Onion was sown in a nursery early in September 2016, transplanted on 1 November, and harvested as bulbs on 24 May 2017. Irrigation was practiced when necessary and all the other agricultural practices were carried out on time. Nitrogen (N)-phosphorus (P)-K fertilization was carried out pre-planting according to soil nutrient status (Table 1) and onion crop requirements for a target yield, as follows: 200 kg N ha-1, 170 kg P2O5 ha-1, and 270 kg K2O ha-1. Di ammonium phosphate (DAP) and urea were supplied as N and P fertilizers, while MOP (KCl), SOP (K2SO4), or polyhalite were examined as the K donors. Sulfur was provided through SOP or polyhalite, in accordance with the treatments. A detailed description of the five treatments included in the experiment is given in Table 2.
The experiment layout was a randomized block design with four replications. Just prior to bulb initiation, the recommended leaf sampling time for onion, leaf macronutrients (N, P, K, Ca, Mg and S [%]) and essential micronutrients (iron [Fe], zinc [Zn], manganese [Mn], and copper [Cu] [mg kg-1]) were determined. At harvest, measurements including bulb yield (kg ha-1), bulb weight (g), and economic evaluation were taken. Total soluble solids (TSS, %), total phenol (mg kg-1), vitamin C (mg 100 g-1), and antioxidant activity (%) were determined as onion quality indicators.
Following harvest, plant macro- and essential micronutrient concentrations were determined according to Mills and Jones (1996) and crop nutrient uptake was calculated. The effects of different fertilizers on the above given parameters were statistically analyzed using ANOVA. The correlations between essential plant nutrients at bulb initiation and quality parameters were determined.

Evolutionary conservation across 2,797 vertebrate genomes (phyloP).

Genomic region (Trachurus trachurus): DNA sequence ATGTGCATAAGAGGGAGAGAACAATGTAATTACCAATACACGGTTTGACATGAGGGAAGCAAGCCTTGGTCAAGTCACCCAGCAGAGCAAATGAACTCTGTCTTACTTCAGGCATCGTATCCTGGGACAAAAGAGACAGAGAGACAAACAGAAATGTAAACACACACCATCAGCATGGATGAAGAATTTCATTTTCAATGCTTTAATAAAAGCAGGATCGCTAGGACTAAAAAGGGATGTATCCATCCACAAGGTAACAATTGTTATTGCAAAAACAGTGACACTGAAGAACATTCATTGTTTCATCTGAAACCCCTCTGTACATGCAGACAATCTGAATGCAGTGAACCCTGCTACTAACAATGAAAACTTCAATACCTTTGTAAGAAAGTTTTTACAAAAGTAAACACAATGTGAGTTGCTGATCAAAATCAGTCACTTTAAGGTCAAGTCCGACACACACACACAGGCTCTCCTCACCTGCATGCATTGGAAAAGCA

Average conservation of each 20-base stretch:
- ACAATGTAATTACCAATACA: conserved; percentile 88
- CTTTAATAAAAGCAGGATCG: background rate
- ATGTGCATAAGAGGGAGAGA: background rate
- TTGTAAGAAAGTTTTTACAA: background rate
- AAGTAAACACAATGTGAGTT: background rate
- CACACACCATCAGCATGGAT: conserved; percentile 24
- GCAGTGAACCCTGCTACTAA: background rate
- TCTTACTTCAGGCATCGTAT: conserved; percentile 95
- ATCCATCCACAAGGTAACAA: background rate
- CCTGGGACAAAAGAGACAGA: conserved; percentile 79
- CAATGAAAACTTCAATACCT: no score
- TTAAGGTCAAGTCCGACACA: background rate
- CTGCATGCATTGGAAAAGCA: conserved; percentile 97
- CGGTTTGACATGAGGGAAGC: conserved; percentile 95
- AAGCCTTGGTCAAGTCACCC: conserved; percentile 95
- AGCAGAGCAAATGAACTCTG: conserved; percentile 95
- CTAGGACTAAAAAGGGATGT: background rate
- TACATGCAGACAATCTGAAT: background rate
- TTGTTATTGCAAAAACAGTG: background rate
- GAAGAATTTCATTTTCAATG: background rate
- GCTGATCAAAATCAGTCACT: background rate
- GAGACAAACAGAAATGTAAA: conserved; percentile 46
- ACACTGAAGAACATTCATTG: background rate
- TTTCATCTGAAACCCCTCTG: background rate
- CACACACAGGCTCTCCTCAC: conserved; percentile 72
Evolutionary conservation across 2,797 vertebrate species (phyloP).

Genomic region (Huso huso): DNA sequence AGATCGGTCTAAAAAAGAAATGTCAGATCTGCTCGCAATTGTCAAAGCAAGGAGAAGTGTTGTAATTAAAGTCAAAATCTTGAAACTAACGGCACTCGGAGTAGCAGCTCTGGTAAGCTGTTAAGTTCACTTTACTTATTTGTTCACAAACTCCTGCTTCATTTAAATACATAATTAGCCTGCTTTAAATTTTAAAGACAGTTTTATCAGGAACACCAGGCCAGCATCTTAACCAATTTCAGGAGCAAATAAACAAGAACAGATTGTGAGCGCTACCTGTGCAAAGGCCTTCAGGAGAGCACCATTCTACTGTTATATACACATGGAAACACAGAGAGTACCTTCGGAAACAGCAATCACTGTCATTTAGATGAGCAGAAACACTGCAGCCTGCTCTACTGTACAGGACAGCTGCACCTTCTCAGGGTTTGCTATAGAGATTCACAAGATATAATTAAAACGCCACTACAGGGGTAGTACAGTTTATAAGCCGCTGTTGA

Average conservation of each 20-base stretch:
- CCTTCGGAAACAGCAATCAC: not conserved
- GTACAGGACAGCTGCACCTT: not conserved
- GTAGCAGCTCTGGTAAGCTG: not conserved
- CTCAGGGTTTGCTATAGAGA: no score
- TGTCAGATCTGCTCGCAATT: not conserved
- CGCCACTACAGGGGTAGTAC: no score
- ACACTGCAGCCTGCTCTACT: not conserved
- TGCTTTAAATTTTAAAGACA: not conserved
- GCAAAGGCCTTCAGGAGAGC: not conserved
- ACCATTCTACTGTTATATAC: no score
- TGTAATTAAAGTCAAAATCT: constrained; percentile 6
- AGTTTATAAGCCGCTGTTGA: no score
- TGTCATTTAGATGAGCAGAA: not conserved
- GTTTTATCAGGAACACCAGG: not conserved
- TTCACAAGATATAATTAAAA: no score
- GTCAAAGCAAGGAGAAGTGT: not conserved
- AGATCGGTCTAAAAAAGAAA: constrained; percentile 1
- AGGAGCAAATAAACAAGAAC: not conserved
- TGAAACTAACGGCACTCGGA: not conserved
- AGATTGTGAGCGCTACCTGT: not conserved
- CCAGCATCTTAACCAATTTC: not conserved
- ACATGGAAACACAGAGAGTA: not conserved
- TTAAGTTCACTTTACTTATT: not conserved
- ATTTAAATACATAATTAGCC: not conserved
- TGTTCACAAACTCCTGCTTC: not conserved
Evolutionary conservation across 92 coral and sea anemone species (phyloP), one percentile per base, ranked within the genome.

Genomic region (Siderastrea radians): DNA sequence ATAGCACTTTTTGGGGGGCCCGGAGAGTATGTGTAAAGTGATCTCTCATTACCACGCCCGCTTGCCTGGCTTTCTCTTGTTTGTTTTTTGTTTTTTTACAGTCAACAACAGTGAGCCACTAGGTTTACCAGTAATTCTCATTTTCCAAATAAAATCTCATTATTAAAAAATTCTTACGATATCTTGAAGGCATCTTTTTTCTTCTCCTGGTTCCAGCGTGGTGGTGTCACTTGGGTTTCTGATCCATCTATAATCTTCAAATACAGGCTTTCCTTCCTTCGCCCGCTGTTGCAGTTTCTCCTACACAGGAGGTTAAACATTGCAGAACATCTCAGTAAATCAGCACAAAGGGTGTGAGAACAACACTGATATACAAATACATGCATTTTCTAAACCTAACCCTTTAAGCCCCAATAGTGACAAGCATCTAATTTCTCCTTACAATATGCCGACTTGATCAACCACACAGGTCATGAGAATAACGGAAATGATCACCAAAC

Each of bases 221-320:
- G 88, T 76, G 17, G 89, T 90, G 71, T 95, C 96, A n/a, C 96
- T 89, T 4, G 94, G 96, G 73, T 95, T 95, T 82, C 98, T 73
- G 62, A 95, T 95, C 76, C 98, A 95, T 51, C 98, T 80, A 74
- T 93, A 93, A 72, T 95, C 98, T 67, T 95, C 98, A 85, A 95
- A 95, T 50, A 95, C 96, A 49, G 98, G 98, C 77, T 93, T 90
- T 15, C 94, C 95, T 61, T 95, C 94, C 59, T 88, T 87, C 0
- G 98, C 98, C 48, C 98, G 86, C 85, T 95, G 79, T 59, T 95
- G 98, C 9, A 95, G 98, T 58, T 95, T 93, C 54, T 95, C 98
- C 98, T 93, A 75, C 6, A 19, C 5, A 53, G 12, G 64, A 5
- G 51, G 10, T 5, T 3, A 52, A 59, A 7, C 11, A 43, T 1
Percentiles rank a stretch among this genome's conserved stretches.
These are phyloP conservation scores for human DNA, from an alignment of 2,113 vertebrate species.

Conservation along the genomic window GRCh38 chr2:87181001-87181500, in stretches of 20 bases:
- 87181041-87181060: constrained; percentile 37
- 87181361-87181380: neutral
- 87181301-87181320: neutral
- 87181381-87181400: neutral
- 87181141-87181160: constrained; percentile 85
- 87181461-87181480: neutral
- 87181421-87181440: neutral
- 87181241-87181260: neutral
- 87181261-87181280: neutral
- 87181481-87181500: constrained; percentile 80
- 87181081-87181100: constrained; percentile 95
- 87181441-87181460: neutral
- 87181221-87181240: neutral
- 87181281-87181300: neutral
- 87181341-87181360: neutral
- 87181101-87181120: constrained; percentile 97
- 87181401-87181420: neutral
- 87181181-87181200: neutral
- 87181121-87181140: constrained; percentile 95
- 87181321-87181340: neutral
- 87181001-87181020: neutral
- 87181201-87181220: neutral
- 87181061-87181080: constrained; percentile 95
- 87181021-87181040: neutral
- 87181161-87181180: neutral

Fig. 1a. Effects of different K and S fertilizers on onion bulb fresh weight. Similar letters indicate no significant differences at P < 0.01.
Fig. 1b. Effects of different K and S fertilizers on onion yield. Similar letters indicate no significant differences at P < 0.01.
Fertilizer treatments significantly affected bulb size (Fig. 1A). Polyhalite, when applied as the only K donor, brought about the largest mean bulb size, 359 g. Bulb weight under SOP was insignificantly smaller, and declined further under the mixed SOP + polyhalite treatment. KCl (MOP) treatment gave rise to a considerably smaller average bulb size, 309 g, which was still significantly larger than that of the control. Since planting density was similar in all treatments, bulb size had a clear consequent effect on the yield (Fig. 1B) with the same order: polyhalite > SOP + polyhalite > KCl > Control, while under SOP yield did not differ significantly from that of polyhalite or the combined fertilizers treatment.
Fig. 2a. Effects of different K and S fertilizers on onion bulb TSS. Similar letters indicate no significant differences at P < 0.01 for TSS.
Fig. 2b. Effects of different K and S fertilizers on onion bulb vitamin C content. Similar letters indicate no significant differences at P < 0.05 for vitamin C content.
Fig. 2c. Effects of different K and S fertilizers on onion bulb antioxidant activity. Similar letters indicate no significant differences at P < 0.01 for antioxidant activity.